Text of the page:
History is taught as part of an integrated topic based approach in both KeyStages, using the Cornerstone scheme of work.
History in KS1
In Key Stage One as part of Memory Box, Bright Lights,Big City and Towers, Tunnels and Turrets, children will develop an awareness of the past, using common words and phrases relating to the passing of time.
- They will know where the people and events they study fit within a chronological framework and identify similarities and differences between ways of life in different periods.
- They will use a wide vocabulary of everyday historical terms.
- They will ask and answer questions, choosing and using parts of stories and other sources to show that they know and understand key features of events.
- They will understand some of the ways in which we find out about the past and identify different ways in which it is represented.
Pupils will be taught about:
- changes within living memory. Where appropriate, these should be used to reveal aspects of change in national life
- events beyond living memory that are significant nationally or globally [for example, the Great Fire of London, the first aeroplane flight or events commemorated through festivals or anniversaries]
- the lives of significant individuals in the past who have contributed to national and international achievements.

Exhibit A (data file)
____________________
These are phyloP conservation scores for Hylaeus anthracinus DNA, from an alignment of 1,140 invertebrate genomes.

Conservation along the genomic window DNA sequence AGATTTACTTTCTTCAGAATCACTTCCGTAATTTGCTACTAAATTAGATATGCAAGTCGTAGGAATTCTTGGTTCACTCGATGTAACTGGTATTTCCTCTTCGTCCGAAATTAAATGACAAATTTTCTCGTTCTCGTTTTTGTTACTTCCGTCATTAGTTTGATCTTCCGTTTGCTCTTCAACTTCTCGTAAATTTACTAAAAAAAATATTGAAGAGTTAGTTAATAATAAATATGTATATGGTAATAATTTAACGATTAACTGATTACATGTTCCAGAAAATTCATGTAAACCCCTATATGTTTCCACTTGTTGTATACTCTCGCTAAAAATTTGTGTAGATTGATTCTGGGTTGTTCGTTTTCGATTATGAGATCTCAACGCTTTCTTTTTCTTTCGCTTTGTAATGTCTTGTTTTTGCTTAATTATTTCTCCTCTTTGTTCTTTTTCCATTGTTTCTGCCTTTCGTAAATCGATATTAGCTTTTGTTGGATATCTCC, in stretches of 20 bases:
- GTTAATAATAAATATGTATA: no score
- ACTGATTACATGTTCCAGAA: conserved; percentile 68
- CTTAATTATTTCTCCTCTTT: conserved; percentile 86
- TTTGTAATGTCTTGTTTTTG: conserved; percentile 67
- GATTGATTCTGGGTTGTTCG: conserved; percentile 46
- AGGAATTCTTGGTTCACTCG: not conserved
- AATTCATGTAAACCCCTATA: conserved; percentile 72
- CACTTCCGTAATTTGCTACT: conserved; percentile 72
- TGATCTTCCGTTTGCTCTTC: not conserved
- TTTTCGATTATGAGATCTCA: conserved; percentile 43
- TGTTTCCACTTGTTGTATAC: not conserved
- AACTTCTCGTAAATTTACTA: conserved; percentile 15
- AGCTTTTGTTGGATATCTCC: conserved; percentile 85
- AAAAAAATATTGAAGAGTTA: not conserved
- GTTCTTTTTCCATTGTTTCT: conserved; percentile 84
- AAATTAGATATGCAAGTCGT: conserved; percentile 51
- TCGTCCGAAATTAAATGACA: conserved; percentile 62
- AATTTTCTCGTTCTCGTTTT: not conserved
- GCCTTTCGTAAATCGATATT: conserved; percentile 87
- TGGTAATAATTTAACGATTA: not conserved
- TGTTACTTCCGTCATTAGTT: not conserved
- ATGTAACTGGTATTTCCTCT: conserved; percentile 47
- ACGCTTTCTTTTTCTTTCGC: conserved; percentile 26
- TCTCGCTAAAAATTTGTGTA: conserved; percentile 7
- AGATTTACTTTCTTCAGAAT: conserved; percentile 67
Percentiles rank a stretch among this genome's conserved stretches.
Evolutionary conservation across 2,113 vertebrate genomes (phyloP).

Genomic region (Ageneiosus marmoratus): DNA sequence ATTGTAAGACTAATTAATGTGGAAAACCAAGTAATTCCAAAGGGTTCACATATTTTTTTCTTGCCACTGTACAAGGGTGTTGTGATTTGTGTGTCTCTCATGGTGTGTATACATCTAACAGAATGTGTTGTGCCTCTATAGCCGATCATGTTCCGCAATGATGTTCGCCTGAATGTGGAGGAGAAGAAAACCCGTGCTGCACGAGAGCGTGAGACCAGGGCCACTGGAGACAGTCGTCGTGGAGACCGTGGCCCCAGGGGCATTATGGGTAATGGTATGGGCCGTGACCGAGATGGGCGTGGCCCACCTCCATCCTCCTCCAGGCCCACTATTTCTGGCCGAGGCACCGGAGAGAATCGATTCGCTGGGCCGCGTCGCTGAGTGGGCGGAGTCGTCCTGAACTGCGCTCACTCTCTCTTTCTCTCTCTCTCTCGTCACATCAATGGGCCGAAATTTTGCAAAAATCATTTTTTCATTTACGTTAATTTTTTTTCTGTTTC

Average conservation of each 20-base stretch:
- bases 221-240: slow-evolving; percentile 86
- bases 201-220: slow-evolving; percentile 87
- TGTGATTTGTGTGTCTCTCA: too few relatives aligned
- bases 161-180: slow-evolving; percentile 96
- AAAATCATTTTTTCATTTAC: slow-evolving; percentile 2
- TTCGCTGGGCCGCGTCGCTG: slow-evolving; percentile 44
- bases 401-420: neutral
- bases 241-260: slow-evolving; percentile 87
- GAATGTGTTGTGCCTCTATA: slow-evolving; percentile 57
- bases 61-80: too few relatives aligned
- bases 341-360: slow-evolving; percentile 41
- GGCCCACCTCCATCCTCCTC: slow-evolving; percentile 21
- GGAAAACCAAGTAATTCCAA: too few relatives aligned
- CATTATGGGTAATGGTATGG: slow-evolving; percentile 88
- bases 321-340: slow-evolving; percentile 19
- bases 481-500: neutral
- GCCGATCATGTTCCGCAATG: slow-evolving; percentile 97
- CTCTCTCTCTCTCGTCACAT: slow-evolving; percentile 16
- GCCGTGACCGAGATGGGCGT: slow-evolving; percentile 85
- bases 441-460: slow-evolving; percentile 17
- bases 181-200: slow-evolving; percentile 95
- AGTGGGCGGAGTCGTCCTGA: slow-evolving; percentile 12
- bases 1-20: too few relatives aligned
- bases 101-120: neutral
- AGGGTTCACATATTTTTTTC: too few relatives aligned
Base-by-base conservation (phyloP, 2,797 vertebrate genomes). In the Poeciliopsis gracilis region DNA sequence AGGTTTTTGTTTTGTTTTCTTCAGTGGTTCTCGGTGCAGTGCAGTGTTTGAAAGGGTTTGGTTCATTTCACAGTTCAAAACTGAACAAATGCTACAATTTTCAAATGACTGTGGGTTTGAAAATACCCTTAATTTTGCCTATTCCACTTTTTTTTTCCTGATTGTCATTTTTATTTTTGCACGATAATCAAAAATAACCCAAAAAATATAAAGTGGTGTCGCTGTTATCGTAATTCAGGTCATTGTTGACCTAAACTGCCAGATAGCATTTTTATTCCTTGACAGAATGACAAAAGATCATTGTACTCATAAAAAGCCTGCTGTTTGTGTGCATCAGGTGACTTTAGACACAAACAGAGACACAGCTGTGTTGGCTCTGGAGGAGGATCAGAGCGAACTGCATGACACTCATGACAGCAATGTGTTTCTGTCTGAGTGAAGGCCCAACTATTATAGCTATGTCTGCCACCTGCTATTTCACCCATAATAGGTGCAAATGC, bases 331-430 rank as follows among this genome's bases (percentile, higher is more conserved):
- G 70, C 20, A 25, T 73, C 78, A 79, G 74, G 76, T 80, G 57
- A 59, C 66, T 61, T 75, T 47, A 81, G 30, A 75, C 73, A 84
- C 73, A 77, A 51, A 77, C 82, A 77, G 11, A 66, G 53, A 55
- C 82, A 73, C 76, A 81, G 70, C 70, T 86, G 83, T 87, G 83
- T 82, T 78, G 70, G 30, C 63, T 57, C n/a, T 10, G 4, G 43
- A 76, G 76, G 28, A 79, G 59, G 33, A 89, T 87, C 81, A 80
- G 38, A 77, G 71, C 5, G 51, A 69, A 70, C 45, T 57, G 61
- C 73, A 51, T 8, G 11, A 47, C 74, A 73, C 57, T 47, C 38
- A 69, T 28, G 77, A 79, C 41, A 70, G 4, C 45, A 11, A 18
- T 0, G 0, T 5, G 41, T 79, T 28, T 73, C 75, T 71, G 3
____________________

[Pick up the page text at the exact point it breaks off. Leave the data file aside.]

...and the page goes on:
- significant historical events, people and places in their own locality.
History in Key Stage 2
Pupils will continue to develop a chronologically secure knowledge and understanding of British, local and world history. They will be taught to note connections, contrasts and trends over time and develop the appropriate use of historical terms. They will be taught to regularly address and sometimes devise historically valid questions about change, cause, similarity and difference, and significance. They will be able to construct informed responses that involve thoughtful selection and organisation of relevant historical information. They should understand how our knowledge of the past is constructed from a range of sources.
In Year Three/Four as part of ‘Gods and Mortals’, ‘Tribal Tales’, ‘I am Warrior’ and ‘Traders and Raiders’ and in Year Five /Six as part of ‘Time Traveller’, ‘Revolution’, ‘Pharaohs’ and ‘A Child’s War’.
Pupils will be taught about:
- changes in Britain from the Stone Age to the Iron Age
- the Roman Empire and its impact on Britain.
- Britain’s settlement by Anglo-Saxons and Scots
- the Viking and Anglo-Saxon struggle for the Kingdom of England to the time of Edward the Confessor
- a local history study
- a study of an aspect or theme in British history that extends pupils’ chronological knowledge beyond 1066
- the achievements of the earliest civilizations – an overview of where and when the first civilizations appeared and a depth study of one of the following: Ancient Egypt;
- Ancient Greece – a study of Greek life and achievements and their influence on the western world
- a non-European society that provides contrasts with British history – one study chosen from: Mayan civilization c. AD 900